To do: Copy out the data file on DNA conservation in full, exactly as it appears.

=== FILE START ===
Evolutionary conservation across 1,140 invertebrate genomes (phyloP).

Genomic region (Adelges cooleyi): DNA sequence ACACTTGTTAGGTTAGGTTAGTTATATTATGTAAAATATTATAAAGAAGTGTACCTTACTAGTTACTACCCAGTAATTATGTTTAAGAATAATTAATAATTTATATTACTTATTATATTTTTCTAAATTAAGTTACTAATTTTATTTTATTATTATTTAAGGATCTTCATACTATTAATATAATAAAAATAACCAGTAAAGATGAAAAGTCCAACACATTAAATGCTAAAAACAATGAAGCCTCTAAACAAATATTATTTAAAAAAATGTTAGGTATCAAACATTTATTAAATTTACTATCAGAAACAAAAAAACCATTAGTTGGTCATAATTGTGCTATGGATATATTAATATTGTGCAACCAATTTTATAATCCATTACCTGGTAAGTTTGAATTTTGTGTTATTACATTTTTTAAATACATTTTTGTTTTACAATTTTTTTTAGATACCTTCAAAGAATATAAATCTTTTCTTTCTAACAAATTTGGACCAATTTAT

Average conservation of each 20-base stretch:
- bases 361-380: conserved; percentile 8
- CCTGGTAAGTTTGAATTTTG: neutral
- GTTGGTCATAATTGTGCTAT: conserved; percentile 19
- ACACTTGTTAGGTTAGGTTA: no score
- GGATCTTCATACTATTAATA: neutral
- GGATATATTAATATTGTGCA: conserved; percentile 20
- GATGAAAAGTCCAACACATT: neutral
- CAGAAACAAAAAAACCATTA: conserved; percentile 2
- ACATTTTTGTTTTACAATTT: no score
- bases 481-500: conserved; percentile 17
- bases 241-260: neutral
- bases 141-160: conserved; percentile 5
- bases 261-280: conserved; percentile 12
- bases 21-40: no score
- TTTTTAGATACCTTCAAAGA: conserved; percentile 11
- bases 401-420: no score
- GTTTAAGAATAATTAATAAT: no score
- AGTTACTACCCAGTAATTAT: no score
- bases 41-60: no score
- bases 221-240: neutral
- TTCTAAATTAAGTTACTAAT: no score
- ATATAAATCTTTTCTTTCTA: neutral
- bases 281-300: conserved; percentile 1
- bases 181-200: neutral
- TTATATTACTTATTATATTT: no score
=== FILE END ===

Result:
Evolutionary conservation across 1,140 invertebrate genomes (phyloP).

Genomic region (Adelges cooleyi): DNA sequence ACACTTGTTAGGTTAGGTTAGTTATATTATGTAAAATATTATAAAGAAGTGTACCTTACTAGTTACTACCCAGTAATTATGTTTAAGAATAATTAATAATTTATATTACTTATTATATTTTTCTAAATTAAGTTACTAATTTTATTTTATTATTATTTAAGGATCTTCATACTATTAATATAATAAAAATAACCAGTAAAGATGAAAAGTCCAACACATTAAATGCTAAAAACAATGAAGCCTCTAAACAAATATTATTTAAAAAAATGTTAGGTATCAAACATTTATTAAATTTACTATCAGAAACAAAAAAACCATTAGTTGGTCATAATTGTGCTATGGATATATTAATATTGTGCAACCAATTTTATAATCCATTACCTGGTAAGTTTGAATTTTGTGTTATTACATTTTTTAAATACATTTTTGTTTTACAATTTTTTTTAGATACCTTCAAAGAATATAAATCTTTTCTTTCTAACAAATTTGGACCAATTTAT

Average conservation of each 20-base stretch:
- bases 361-380: conserved; percentile 8
- CCTGGTAAGTTTGAATTTTG: neutral
- GTTGGTCATAATTGTGCTAT: conserved; percentile 19
- ACACTTGTTAGGTTAGGTTA: no score
- GGATCTTCATACTATTAATA: neutral
- GGATATATTAATATTGTGCA: conserved; percentile 20
- GATGAAAAGTCCAACACATT: neutral
- CAGAAACAAAAAAACCATTA: conserved; percentile 2
- ACATTTTTGTTTTACAATTT: no score
- bases 481-500: conserved; percentile 17
- bases 241-260: neutral
- bases 141-160: conserved; percentile 5
- bases 261-280: conserved; percentile 12
- bases 21-40: no score
- TTTTTAGATACCTTCAAAGA: conserved; percentile 11
- bases 401-420: no score
- GTTTAAGAATAATTAATAAT: no score
- AGTTACTACCCAGTAATTAT: no score
- bases 41-60: no score
- bases 221-240: neutral
- TTCTAAATTAAGTTACTAAT: no score
- ATATAAATCTTTTCTTTCTA: neutral
- bases 281-300: conserved; percentile 1
- bases 181-200: neutral
- TTATATTACTTATTATATTT: no score